12. Another major criticism: "She write's, 'A concept subsumes all the characteristics of its referents, including the yet-to-be-discovered.' This is tantamount to saying that a concept is its referents. What Rand mean is this: The concept of a man includes all that has been discovered about man--man is a living thing that utilizes logic, moves, walks on two legs, possesses 1.2 million neurons in each of his optic nerves, etc.--but it also includes other characteristics yet to be discovered. That is, the concept of man is identical to existent man. There are several problems with Rand's claim. First, if the concept of man is identical with the real existent man and all his characteristics, then the concept cannot represent a condensation of knowledge as Rand has said. It would no longer be an abstraction...the characteristics yet to be discovered about the extramental entity man are not yet present in the mind...what evidence did Rand have for these yet-to-be-discovered qualities?"
  13. Perhaps my biggest criticism of Oism (among many) is that it does not have an (explicit) ontology, just a brag-bag of assertions "man is tabula rasa", "man has free will", etc, without any type of attempt at a systematic demonstration of these views (like in Sartre's "Being and Nothingness" or Merleau-Ponty's "Phenomenology of Perception"). So what's the role of ontology in Oism? What is Oist ontology? How does it fit in with the rest of the philosophy?
  14. A guy named Robert Campbell has critiqued Peikoff's views on the 'arbitrary'. http://hubcap.clemson.edu/~campber/peikovianarbitrary.pdf I suppose this technically isn't Oism, because he introduced us to this after Rand's death, though that didn't stop him from putting it in OPAR. Hm... I think Campbell's case makes sense. Whadda y'all think?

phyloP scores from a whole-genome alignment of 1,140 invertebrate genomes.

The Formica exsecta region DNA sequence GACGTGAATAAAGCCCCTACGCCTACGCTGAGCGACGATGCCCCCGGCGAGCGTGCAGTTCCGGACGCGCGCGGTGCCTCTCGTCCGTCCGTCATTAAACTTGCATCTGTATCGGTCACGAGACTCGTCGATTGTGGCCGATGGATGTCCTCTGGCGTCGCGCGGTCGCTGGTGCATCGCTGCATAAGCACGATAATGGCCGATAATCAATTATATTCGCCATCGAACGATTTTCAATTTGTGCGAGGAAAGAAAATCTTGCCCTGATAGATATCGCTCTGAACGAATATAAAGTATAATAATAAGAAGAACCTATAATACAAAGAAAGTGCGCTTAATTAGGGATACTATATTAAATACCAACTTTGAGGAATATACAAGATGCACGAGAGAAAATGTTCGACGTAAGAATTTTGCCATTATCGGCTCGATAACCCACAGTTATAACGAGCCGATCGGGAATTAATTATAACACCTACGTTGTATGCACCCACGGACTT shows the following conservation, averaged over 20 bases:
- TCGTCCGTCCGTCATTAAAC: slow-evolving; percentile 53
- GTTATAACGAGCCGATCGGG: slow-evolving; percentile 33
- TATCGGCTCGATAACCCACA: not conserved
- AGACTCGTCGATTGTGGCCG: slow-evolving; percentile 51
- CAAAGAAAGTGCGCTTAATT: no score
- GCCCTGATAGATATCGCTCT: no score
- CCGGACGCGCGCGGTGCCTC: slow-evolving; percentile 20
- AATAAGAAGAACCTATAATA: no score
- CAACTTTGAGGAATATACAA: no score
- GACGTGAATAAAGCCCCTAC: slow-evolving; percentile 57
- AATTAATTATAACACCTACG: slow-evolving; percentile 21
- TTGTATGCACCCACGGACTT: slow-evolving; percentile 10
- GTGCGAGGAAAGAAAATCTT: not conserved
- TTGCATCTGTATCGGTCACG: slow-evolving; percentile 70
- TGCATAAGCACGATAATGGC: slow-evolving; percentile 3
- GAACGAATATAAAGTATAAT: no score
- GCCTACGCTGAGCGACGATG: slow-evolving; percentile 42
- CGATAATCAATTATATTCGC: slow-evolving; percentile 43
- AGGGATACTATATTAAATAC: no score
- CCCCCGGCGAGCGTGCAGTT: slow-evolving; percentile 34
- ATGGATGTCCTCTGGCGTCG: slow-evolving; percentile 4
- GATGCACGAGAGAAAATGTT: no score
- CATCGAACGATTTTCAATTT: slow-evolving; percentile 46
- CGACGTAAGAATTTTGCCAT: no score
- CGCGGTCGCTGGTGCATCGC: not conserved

15. I just finished reading through all of these. Great stuff. I put them in a good reading order. -- 1. Reformulation - living organisms and valuing. Rand's metaethics makes sense if we ditch the 'immortal robot' argument http://www.reasonpap.../10/rp_10_7.pdf 2. Criticism - Rand and is/ought problem. Rand doesn't bridge the gap. http://mises.org/jou...s/7_1/7_1_4.pdf 3. Criticism - role of consent in ethics. Rand's ethics are, by her own standard, reductionistically rationalistic and subjectivist. http://www.aynrandst...1_1gjohnson.pdf 4. Criticism - choice to live. Rand's assessment of the choice to live is terribly vague. http://www.aynrandst...1drasmussen.pdf 5. Criticism - rationality and survival. Rand's case for being rational repeatedly shifts back and forth between two different types of arguments. http://www.aynrandst...ars5_1emack.pdf 6. Defense (rejoinder to 5) - Despite a misstatement or two, Rand's case for rationality is sound. http://www.aynrandst...ars7_2fbubb.pdf 7. Defense (rejoinder to 4 and 5) - Rand's case for rationality is sound. http://www.aynrandst...s7_2tmachan.pdf 8. Criticism (rejoinder to 6 and 7) - Rand's case for being rational repeatedly shifts back and forth between two different types of arguments. http://www.aynrandst...ars7_2emack.pdf 9. Reformulation (rejoinder to 7) - Rand's case for rationality doesn't quite work, but does if we make it more Aristotelian. 10. Reformulation (rejoinder to 7, 8, & 9) - Rand's case for rationality works with a little tweaking. 11/12 . (brief comments) http://www.aynrandst...s8_2tmachan.pdf http://www.aynrandst...2drasmussen.pdf -- I tend to agree with the criticisms here. What I've gotten out of this is that it's probably the case that: * The 'immortal robot' argument doesn't work * The fact that someone contradicts themselves alone doesn't bridge the is/ought gap * Rand's ethics are rationalistically reductionist (as opposed to taking a holistic approach) * Rand's ethics are subjectivist (in an effort to be absurdly anti-paternalism) * Immoral behavior won't necessarily hasten one's death